I know that the use chemical weapons, whether it be sarin gas, white phosphorous, napalm, depleted uranium, agent orange, etc., whether it used by the Syrians, Americans, Israelis, etc., is repugnant and a violation of international and moral law.
“There are known unknowns; that is to say, there are things that we now know we don’t know.”
Here are some of the things that I, and from what I can ascertain, most others including our political leaders who will soon be deciding whether to go to war with Syria do not know.
(A) I do not know how Secretary of State Kerry, et al, can be certain that sarin gas was used in Syria when the UN inspectors have said it will take a couple of weeks for the most sophisticated labs in Europe to make a positive determination.
I do not know that it was Bashar al-Assad’s forces who used the chemical weapons (and not the rebels, or for that matter, the Mossad) given the comprehensive evidence offered by the Russians and suggested by various UN investigators, evidence that at least prevents the sort of certainty necessary for waging war. Have we already forgotten Iraq?
Even if proof positive becomes available that it was Assad’s forces that used the chemicals, I do not know what would be accomplished by “limited”, “surgical,” “short termed,” missile attacks. How would it end the civil war? Foster stability in the Middle East? Save Syrian Lives? Further our National Defense?
I do not know how the Administration can guarantee that this war will be “limited” in its scope and means, (60 day duration with a possible 30 day extension), when Senator Kerry testified that no option (further escalation) is off the table and boots on the ground may be necessary should the situation “implode.”
I do not know what would be the United States’ response should Syria not acquiesce to being bombed and chose to defend itself militarily against U.S. interests, its forces, and/or its allies. Would the Administration then have “justification” for unlimited “defensive” war against Syria? Even after backtracking somewhat from his earlier statement, Kerry made clear that there will be no boots on the ground in Syria in “respect to the civil war.” He made no guarantees that further escalation (including boots on the ground) would not be a possible response to a Syrian “attack.”
“But there are also unknown unknowns – there are things we do not know we don’t know.”
This aspect of Rumsfeldian epistemology is perhaps most interesting and, in my view, most relevant to the issue at hand. If I may be so bold, in the interest of clarity, allow me to expand upon it somewhat.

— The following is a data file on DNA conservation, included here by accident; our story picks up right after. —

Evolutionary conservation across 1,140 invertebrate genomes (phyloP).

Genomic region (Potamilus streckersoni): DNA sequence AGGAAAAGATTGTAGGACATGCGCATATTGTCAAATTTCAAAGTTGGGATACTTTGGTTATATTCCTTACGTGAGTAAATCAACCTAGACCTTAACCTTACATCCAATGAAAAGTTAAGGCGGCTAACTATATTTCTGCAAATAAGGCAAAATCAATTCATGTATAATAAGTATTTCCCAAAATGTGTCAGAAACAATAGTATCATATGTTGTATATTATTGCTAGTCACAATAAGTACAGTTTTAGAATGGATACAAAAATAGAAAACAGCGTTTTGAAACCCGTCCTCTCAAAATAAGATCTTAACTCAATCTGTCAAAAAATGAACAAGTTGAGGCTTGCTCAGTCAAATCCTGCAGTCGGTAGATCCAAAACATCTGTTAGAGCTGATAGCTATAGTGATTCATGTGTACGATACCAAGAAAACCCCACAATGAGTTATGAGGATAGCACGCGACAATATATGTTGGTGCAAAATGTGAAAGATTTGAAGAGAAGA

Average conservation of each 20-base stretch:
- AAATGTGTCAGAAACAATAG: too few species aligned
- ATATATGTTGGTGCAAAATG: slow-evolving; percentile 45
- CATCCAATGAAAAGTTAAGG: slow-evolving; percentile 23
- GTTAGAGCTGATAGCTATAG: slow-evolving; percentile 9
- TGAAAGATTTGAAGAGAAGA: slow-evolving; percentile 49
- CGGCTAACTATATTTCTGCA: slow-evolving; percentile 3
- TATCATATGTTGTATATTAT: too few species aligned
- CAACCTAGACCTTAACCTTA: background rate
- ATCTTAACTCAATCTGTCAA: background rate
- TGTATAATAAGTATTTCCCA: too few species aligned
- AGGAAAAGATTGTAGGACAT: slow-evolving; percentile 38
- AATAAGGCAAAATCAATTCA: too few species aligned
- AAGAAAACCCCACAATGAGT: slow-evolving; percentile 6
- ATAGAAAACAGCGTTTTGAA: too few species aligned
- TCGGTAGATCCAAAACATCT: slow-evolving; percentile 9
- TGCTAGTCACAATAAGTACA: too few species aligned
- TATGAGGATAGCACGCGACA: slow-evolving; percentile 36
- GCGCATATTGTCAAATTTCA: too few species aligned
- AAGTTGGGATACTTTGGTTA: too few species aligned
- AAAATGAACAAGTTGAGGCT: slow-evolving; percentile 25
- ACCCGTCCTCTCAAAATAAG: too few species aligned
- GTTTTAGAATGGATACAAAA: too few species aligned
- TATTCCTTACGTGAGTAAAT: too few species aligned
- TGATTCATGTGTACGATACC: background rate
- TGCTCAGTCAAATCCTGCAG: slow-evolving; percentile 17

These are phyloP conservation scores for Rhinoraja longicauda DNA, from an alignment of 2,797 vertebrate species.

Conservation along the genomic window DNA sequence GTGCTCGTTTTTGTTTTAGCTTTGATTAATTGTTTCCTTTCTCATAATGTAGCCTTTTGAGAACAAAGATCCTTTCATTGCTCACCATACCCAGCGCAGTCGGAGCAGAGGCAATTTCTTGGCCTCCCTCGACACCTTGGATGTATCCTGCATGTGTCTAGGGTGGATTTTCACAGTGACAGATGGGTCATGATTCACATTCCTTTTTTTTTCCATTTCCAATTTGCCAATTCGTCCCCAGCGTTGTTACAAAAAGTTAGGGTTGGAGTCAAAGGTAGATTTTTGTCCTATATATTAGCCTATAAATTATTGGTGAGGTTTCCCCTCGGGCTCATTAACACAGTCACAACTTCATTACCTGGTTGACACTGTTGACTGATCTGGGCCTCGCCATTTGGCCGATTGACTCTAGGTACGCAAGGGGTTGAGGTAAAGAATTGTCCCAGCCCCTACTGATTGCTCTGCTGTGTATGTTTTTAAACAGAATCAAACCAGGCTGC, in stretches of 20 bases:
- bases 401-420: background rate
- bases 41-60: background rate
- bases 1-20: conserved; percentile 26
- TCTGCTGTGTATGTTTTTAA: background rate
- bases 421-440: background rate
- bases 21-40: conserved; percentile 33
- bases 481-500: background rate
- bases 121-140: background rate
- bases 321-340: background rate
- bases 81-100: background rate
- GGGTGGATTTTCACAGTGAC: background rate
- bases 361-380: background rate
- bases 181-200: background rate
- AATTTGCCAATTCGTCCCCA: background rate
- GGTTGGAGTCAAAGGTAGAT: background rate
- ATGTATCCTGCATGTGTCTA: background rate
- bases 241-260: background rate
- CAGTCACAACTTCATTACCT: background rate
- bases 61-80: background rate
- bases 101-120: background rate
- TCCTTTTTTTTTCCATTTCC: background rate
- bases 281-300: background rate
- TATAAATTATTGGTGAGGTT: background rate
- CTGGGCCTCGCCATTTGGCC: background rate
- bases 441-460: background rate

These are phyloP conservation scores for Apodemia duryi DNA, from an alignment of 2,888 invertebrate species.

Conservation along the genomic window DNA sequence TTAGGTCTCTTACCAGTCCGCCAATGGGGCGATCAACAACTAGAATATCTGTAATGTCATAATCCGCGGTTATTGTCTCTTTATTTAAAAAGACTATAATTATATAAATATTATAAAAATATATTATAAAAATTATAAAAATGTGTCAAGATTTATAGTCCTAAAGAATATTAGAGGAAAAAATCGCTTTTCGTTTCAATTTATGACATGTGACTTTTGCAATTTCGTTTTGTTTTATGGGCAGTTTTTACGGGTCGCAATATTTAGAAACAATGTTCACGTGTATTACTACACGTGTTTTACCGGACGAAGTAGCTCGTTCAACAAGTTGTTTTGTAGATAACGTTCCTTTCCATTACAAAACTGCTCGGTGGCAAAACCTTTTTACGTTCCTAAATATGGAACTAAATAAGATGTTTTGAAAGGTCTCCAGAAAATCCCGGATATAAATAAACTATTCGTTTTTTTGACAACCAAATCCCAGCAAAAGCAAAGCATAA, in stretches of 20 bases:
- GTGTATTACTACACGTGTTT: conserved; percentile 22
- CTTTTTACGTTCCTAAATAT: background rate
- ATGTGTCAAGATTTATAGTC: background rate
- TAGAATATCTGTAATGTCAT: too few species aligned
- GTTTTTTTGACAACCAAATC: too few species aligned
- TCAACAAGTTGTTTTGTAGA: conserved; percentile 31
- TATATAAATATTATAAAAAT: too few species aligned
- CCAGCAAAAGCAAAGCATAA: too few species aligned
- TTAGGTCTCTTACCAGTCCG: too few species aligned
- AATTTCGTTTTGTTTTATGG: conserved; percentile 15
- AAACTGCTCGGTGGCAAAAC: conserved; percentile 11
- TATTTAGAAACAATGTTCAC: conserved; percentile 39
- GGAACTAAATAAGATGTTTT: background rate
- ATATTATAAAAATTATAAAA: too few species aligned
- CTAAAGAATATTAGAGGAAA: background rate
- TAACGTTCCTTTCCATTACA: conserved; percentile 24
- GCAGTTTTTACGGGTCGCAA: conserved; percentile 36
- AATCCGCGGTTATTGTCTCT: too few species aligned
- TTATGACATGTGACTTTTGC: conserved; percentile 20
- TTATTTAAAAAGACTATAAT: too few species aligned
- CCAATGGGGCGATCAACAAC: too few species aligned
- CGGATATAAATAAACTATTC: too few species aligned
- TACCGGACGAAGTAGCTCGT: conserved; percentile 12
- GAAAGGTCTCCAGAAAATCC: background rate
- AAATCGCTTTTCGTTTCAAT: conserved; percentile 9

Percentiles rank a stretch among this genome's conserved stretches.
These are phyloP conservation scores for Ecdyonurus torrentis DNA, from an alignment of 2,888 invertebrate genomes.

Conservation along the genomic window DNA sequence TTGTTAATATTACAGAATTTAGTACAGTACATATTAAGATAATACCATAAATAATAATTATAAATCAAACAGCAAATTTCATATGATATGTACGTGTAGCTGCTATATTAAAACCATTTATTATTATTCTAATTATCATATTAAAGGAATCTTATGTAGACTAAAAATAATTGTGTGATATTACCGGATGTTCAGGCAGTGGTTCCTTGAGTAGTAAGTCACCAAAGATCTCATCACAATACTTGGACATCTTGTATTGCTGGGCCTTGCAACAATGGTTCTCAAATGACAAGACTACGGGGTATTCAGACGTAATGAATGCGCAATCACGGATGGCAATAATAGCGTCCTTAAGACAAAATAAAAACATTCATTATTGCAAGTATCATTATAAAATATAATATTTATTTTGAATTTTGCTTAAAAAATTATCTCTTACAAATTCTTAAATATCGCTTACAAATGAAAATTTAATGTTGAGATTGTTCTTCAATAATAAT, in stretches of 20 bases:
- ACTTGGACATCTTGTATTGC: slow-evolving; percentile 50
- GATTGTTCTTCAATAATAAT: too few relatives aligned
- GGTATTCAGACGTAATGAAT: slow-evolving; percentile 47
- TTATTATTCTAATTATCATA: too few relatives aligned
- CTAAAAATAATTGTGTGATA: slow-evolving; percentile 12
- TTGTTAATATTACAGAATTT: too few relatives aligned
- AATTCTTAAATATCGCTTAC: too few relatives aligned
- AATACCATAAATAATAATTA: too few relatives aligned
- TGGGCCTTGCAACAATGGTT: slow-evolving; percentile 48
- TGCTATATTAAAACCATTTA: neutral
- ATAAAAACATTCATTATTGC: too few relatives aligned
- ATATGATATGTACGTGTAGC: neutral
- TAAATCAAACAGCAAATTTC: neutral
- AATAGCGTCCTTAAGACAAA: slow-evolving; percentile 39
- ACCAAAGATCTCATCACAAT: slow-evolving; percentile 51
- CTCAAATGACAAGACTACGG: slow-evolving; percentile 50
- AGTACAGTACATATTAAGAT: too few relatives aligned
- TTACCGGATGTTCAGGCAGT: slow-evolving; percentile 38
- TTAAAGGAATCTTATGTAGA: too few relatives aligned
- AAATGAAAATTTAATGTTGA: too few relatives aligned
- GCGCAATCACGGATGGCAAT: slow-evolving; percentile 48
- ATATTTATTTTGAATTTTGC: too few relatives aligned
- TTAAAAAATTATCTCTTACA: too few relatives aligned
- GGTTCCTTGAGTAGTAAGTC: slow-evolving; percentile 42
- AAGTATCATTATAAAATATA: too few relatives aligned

“But there are also unknown unknowns – I KNOW there are things we do not know we don’t know.”
(A) I know I do not know that I don’t know the sorts of horrors that will be forthcoming once the dogs of war are released against Syria. A war with Russia, China, Iran? World War III? Nuclear holocaust? Syria’s WMDs falling into the hands of Al Nusra?
Without having experienced war themselves or having forgotten in the case of Kerry, Hagel, and McCann, it is in this final aspect that those who rush to war are most deficient, or careless, or indifferent and condemnable.
In this article, I have offered a thought process that is logically and philosophically sound for determining whether to support or oppose war with Syria. Since we are a nation of laws, both International and moral, and since war is so morally and legally repugnant and must be avoided at all costs unless and until certainty can be established regarding just cause, last resort, etc., Rumsfeldian wisdom has made clear to me and to anyone who would look analytically and critically at the situation, that war with Syria is illegal, immoral, tactically and strategically unsound, not in our national interest, nor in the interest of the people of Syria, the Middle East, or the world.
What is ironic and perhaps, tragic, about this process, is that Rumsfeld himself was and is incapable of utilizing his own method to draw reasonable and logically sound conclusions from his arguments.